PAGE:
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Kestrel Sea Squall Product Image
Kestrel Sea Squall Product Image
Kestrel Sea Squall Product Image
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Kestrel Sea Squall

Edition of 25 pieces
B09 SEA SQUALL

Kestrel Sea Squall

B09 SEA SQUALL

The Kestrel 'Sea Squall' features a beautiful frame in hand-forged 'Raindrop' Mokume Gane by Mike Sakmar, inlaid with black-lip Mother of Pearl. The blade is hand forged 'Raindrop' damascus by Mike Norris; the one-hand button lock and the thumb stud are set with smoky quartz gemstones.
The Monarch is a simple design that is easy on the eye and effortless in the hand; the elegant shape of the handle on this design is also an ideal canvas to showcase fine hand-engraving or exotic materials.
The ‘Sea Squall’ features the exotic materials and hand-forged metals that are the hallmark of William Henry's collections; a timeless heirloom to be proudly worn and used for a lifetime.

Features & Specs

  • One-hand button lock system
  • Leather carrying case
  • Shipped in an elegant wood presentation box
  • Dimensions: 
  • Blade 2.13" (54.1mm)
    Handle 2.88" (73.1mm)
    Overall open 5.00" (127mm)

Kestrel Sea Squall
Edition of 25 pieces
B09 SEA SQUALL
$1,450.00

Materials

Hand-forged damascus material image

Hand-forged damascus

Damascus steel was a term used by several Western cultures from the Medieval period onward to describe a type of steel created in India and used in swordmaking from about 300 BC to 1700 AD. These swords were characterized by distinctive patterns of banding and mottling reminiscent of flowing water. Such blades were reputed to be not only tough and resistant to shattering, but capable of being honed to a sharp and resilient edge. William Henry's damascus is made from several types of steel welded together to form a billet.
The patterns vary depending on how the damascus artist works the billet. The billet is drawn out and folded until the desired number of layers are formed. William Henry damascus billets are forged with a minimum of 300 layers. William Henry works with a handful of the very best damascus artists/forgers in the U.S.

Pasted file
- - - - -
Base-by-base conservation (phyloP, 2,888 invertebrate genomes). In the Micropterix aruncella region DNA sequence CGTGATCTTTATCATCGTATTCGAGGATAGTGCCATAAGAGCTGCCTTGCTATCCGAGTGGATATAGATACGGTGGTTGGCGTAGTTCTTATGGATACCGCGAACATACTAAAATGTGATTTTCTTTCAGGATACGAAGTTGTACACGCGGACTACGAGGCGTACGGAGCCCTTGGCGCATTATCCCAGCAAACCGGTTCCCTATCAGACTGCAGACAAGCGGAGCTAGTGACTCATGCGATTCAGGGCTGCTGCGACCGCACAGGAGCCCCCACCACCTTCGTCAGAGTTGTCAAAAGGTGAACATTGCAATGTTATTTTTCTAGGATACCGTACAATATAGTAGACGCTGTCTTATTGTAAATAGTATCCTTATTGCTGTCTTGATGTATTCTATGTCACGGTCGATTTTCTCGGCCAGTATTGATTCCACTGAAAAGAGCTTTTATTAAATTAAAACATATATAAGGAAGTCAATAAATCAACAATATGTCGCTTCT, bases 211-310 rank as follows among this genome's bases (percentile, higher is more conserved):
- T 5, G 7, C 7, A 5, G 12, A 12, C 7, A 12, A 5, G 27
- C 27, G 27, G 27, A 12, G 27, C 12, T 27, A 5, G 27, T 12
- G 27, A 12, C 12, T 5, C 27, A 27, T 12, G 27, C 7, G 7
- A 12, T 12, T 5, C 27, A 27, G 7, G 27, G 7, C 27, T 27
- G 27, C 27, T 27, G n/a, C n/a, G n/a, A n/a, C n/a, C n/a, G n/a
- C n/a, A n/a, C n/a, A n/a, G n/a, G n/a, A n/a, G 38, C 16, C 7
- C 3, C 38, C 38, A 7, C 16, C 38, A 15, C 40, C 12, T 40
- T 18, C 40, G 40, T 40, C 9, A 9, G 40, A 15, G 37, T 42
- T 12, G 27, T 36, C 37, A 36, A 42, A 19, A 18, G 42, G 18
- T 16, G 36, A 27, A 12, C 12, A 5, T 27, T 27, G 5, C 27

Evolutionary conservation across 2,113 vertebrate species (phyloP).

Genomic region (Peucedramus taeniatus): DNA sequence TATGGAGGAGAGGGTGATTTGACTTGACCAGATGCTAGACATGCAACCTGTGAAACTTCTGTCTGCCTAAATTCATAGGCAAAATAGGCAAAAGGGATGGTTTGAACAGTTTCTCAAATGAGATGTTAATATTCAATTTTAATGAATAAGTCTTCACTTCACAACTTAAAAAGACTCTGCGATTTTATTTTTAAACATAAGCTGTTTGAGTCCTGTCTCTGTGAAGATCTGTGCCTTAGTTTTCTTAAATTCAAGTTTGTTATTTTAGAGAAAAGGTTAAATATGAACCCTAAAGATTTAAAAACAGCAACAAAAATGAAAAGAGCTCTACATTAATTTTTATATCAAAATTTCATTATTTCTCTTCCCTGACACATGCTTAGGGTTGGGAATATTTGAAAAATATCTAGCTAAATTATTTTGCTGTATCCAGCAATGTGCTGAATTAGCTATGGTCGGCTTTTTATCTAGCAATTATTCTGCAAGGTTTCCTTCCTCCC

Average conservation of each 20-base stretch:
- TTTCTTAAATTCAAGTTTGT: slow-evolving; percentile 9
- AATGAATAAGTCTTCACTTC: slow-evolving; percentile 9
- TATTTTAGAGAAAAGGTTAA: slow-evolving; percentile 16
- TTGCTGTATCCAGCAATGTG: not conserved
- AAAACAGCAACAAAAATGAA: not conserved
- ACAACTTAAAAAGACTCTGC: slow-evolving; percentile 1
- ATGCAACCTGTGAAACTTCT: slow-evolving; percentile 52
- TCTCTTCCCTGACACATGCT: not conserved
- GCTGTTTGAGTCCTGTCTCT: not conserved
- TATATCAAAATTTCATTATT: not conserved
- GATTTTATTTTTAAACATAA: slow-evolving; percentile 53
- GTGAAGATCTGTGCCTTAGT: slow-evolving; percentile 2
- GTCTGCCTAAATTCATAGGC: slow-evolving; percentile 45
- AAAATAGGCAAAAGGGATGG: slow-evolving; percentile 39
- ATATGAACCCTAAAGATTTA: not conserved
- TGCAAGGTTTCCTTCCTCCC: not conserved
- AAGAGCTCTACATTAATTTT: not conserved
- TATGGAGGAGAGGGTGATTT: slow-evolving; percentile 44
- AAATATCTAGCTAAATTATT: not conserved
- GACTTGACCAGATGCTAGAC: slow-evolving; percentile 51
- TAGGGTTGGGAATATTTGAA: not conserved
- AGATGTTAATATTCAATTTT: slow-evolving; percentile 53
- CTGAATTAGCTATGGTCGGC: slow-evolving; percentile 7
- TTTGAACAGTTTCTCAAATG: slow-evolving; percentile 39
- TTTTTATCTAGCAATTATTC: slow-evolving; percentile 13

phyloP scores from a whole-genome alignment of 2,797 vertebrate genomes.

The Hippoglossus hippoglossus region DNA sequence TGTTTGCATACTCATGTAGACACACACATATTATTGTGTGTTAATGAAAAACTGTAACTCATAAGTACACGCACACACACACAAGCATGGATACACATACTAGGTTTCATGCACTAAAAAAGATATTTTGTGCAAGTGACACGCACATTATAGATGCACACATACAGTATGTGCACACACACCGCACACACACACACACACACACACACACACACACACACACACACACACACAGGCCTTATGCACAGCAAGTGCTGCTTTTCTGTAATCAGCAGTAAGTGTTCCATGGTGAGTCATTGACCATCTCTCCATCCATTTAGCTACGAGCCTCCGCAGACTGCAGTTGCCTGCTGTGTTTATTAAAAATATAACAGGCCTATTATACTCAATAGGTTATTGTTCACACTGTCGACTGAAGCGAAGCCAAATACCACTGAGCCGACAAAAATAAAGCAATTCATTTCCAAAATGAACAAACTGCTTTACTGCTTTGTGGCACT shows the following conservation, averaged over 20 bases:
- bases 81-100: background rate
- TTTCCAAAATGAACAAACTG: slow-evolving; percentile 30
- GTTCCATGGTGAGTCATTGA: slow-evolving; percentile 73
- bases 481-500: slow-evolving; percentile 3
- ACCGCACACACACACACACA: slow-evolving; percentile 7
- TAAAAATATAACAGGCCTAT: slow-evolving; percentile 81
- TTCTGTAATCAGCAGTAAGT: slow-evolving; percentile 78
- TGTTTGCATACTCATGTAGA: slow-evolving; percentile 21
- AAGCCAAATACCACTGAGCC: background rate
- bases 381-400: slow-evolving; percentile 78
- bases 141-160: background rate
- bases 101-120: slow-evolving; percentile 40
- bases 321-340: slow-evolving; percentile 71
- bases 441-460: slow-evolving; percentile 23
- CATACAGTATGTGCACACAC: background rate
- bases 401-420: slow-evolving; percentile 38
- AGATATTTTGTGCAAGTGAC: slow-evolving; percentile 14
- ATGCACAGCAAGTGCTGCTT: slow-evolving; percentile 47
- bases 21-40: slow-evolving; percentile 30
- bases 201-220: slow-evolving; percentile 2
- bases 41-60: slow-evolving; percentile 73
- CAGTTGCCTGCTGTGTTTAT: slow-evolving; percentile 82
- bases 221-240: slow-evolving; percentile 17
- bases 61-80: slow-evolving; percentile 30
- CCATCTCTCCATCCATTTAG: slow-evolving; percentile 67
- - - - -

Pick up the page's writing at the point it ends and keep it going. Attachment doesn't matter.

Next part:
Mokume gane material image

Mokume gane

Mokume gane was developed in the 1600s in Japan, allegedly by an Akita prefecture metalsmith named Denbei Shoami (1651 to 1728). He used the mokume gane technique to dress up samurai swords.
The mokume gane technique involves fusing several layers of different metals, and artistically exposing sections of lower layers. The metal is often made to display a pattern that mimics wood grain. A variety of metals can be used to give different arrays of coloration.
Layers of metal are pressed together and fused with heat. The forged layers are carved to expose lower layers and are then pressed again. The carving and pressing is repeated to develop the pattern. 

Today, some of the finest mokume in the world is made here in the USA, and William Henry is proud to offer a range of this material on our collections. Our mokume is generally made with copper, brass, and nickel silver in either a 45 or 89 layer billet, forged and patterned by hand.

Blacklip Pearl material image

Blacklip Pearl

Blacklip Mother of Pearl is one of the most exclusive pearls in the world. It comes from small shells found in French Polynesia around Tahiti and its Archipelagos. Just under the exterior bark of the shell is where the real beauty of the Blacklip shell lies. A nice pair of Blacklip will have every color of the rainbow in its iridescent black background. We source our Blacklip directly from shell farmers in Tahiti to ensure sustainability and top quality material.

Smoky Quartz material image

Smoky Quartz

Smoky quartz is a grey, translucent variety of quartz. It ranges in clarity from almost complete transparency to a brownish-gray crystal that is almost opaque.
Smoky Quartz was known as a Stone of Power. To the ancient Druids, it was sacred and signified the potent dark power of Earth gods and goddesses.

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